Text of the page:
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Cancer cures come and go, yet many cancers are now fully treatable with impressive results. On 5 May 1998 the Head of the US National Cancer Institute Dr Richard Klausner declared a major breakthrough in research with two new drugs, endostatin and angiostatin. Endostatin prevents growth of cancer cells, while angiostatin stops blood vessel formation in or next to cancer growths. (For latest news read on).

This followed Dr Judah Folkman's discovery that these two drugs wiped out all kinds of different cancer growths in mice. Dr Folkman is a professor and researcher at Boston's childrens hospital. He is concerned that his results will lead to false hope, although he is very encouraged.

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For years doctors have noticed that when a large cancer growth is removed, several new tumours often emerge. It is as if a group of cancer cells is making a cancer suppressant. They identified a cancer preventer in the urine of mice with large tumours, angiostatin, a well-known chemical used by the body as part of a blood clotting mechanism. They then extracted human angiostatin from human blood and tested it on mice with cancer. Ten mice were given salt water, and ten were given angiostatin. All had large cancer growths, which were removed. There was no recurrence in all ten with angiostatin treatment, while all the other mice developed fresh cancers.

But will this cancer cure work in humans? The answer is that we have no idea. The biology of mice is very different. However we do know that cancer in humans has a similar characteristic, where one growth seems often to prevent other growths developing. It would seem likely therefore that there are very similar mechanisms even if they operate in slightly different ways. All tumours have to stimulate normal tissue to make thousands of new blood vessels to supply the growth. Without this the tumour cannot enlarge. Any drug which targets this process will at the very least slow cancer growth.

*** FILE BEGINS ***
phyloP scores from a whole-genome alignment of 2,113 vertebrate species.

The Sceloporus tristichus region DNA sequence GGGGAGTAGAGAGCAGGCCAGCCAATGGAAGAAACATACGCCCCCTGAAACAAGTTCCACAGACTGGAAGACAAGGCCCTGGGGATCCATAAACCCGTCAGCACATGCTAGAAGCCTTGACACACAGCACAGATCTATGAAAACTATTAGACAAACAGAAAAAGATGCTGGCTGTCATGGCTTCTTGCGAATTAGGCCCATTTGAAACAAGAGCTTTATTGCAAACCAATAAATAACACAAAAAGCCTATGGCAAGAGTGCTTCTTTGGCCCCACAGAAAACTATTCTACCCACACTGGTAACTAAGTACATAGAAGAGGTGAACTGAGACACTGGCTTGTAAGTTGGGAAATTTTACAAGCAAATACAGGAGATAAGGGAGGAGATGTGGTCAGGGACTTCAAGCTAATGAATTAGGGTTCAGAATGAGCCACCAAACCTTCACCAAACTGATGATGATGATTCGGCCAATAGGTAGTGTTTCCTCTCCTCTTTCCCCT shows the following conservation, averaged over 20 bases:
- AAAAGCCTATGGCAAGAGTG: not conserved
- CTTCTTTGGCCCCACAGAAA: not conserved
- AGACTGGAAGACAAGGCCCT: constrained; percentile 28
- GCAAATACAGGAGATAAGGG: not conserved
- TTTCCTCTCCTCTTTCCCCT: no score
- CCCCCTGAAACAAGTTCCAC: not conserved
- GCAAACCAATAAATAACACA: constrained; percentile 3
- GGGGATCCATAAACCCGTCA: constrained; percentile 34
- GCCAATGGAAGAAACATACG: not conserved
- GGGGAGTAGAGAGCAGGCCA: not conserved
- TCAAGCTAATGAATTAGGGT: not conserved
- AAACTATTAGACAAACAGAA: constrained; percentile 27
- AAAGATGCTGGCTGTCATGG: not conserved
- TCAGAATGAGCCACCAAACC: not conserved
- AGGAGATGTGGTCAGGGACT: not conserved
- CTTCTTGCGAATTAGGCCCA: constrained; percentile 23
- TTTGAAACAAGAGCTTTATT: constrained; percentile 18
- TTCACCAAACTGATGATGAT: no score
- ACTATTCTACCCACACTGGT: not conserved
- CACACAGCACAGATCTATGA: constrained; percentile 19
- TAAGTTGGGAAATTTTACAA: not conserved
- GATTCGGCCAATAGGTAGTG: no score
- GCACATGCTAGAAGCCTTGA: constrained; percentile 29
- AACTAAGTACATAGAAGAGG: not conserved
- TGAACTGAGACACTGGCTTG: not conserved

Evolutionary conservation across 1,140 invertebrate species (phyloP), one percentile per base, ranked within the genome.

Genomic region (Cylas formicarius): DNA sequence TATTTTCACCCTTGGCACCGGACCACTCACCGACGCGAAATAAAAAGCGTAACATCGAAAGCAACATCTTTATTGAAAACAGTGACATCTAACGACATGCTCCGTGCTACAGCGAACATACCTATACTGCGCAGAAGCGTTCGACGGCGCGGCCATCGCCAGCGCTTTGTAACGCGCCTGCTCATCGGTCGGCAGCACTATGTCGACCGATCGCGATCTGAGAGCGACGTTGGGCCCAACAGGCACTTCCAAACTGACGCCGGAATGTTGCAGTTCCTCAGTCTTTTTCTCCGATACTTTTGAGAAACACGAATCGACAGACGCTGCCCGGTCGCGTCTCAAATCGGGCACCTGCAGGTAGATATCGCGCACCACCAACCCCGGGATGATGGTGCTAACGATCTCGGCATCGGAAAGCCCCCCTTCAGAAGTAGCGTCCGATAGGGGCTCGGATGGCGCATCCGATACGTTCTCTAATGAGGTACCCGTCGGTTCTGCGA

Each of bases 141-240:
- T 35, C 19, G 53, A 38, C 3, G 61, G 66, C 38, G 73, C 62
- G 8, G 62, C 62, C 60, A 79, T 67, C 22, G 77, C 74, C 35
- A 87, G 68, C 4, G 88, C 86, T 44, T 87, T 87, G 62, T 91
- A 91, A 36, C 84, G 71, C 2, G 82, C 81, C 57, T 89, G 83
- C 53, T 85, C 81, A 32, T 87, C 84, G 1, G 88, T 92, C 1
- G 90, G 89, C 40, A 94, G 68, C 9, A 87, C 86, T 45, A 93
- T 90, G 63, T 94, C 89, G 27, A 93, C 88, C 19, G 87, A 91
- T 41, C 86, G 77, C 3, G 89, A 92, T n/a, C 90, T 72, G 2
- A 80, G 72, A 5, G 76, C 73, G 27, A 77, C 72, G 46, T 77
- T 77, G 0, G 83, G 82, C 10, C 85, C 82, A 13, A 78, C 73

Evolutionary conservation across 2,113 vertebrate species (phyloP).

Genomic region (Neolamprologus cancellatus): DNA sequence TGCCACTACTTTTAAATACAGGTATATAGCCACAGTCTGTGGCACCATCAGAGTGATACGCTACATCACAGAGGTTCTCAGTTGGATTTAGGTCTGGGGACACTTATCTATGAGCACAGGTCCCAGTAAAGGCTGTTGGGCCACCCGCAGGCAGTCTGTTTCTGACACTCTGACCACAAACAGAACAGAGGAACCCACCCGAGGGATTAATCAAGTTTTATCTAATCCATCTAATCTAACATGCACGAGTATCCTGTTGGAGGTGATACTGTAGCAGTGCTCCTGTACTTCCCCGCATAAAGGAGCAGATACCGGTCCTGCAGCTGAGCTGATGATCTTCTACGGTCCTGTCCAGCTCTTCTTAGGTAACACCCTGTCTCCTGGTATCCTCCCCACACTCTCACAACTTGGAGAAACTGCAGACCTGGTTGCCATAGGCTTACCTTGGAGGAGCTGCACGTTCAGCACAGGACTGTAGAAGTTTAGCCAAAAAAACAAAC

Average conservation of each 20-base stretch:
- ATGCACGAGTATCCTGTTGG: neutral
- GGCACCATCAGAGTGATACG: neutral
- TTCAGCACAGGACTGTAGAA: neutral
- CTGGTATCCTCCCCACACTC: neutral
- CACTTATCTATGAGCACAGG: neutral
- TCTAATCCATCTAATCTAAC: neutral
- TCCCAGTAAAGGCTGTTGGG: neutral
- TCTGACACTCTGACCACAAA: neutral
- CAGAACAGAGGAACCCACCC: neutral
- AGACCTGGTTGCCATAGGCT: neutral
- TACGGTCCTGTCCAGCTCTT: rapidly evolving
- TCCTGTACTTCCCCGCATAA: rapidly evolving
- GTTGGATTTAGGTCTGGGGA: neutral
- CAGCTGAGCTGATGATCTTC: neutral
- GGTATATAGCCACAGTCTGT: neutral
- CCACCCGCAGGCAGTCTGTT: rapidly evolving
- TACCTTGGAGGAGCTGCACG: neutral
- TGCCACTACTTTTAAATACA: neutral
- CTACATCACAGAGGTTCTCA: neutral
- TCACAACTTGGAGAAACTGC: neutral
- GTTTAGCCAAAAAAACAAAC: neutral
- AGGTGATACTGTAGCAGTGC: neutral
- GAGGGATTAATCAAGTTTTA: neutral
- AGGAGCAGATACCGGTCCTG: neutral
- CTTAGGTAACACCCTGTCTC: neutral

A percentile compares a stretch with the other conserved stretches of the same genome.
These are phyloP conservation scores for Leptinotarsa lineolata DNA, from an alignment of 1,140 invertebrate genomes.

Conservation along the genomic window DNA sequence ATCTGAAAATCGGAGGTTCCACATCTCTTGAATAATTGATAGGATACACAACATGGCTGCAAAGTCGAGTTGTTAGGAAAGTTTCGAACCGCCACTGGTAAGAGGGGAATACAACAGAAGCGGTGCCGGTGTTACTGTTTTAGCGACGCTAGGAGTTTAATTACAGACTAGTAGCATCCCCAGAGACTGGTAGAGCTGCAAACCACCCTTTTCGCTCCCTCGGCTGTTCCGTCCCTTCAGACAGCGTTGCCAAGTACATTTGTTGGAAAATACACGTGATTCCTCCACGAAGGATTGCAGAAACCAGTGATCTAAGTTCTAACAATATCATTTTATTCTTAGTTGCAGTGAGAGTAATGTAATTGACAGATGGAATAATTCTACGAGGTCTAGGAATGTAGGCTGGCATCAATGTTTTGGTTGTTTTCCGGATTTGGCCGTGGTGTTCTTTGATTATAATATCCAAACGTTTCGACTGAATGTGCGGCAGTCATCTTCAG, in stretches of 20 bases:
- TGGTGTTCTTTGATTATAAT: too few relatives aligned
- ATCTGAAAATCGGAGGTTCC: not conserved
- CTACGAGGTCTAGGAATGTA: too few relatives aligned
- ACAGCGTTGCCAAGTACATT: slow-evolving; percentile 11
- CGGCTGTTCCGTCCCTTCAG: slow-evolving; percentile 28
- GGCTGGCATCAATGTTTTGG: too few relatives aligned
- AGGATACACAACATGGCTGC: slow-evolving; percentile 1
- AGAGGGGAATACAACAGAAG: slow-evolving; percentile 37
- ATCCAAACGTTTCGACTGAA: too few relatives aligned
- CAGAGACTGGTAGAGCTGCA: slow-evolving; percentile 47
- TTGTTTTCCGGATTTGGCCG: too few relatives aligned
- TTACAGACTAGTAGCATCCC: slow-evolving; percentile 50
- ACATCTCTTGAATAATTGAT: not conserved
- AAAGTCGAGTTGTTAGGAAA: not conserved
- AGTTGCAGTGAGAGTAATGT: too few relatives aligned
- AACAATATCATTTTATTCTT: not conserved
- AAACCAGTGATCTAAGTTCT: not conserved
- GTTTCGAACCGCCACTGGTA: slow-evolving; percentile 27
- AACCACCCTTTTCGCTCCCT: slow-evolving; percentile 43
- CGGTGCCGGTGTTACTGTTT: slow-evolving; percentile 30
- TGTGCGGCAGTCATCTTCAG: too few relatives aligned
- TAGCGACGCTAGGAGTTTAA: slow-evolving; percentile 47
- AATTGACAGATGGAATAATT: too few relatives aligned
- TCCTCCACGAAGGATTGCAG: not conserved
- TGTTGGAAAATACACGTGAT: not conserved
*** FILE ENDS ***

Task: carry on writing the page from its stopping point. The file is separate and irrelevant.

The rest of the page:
Unfortunately laboratory tests are no substitute for human trials. Expect the first clinical tests in the next few months.

Whenever there is a story like this, those for whom time is running out rush to try anything, willing to take enormous risks. There will be no shortage of volunteers. One could argue that even without further animal tests for toxicity, those with advanced cancer that wish to do so should be allowed, at their own risk, to try endostatin and angiostatin. If results are as dramatic as in mice, we will begin to see answers within weeks.

The likely outcome is that we will find these two drugs are effective against some tumours at a particular stage in the disease process. However, they may have terrible longer term side effects and would need (probably) to be taken for life.

Latest gene research has helped us understand that cancer is not a one-off accident to a single cell which divides forever, but is often a body condition where large numbers of cells become progressively unstable. These drugs are preventing new growths in mice where the original is removed - as well, perhaps, as preventing tiny offshoots of the original tumour from progressing. We will see.

In the meantime, expect the share price of Entromed Inc to settle back further after a sixfold jump to $51.81, with further wobbles downwards as side effects and other problems emerge in the next 24 months. In any event it will be several years before the drugs could be widely approved because it will take that time to be certain of longer term effects.

In summary then, encouraging news for those with advanced cancer and those who care for them, but unlikely to provide a practical treatment in the next two to three years. In the longer term, with other advances in genetics and treatments like tamoxifen for women at risk of breast cancer, the outlook for cancer cure is improving all the time.

 Latest news:  Other scientists fail to reproduce endostatin and angiostatin results.  However experiments were complex and further studies are needed to try to understand the differences in results in different laboratories.  Observer: 15 Nov 1998. Moral:  caution is always needed before over-reacting to individual headlines - see cancer news summary  and Web TV on how to make sense of recent reports. Endostatin frenzy continues from cancer patients wanting the  treatment.  First human studies on safety have shown very few side effects but data on tumour response not released. These are still early days for clinical trials. Milwaukee Journal Sentinel 15 May 2000

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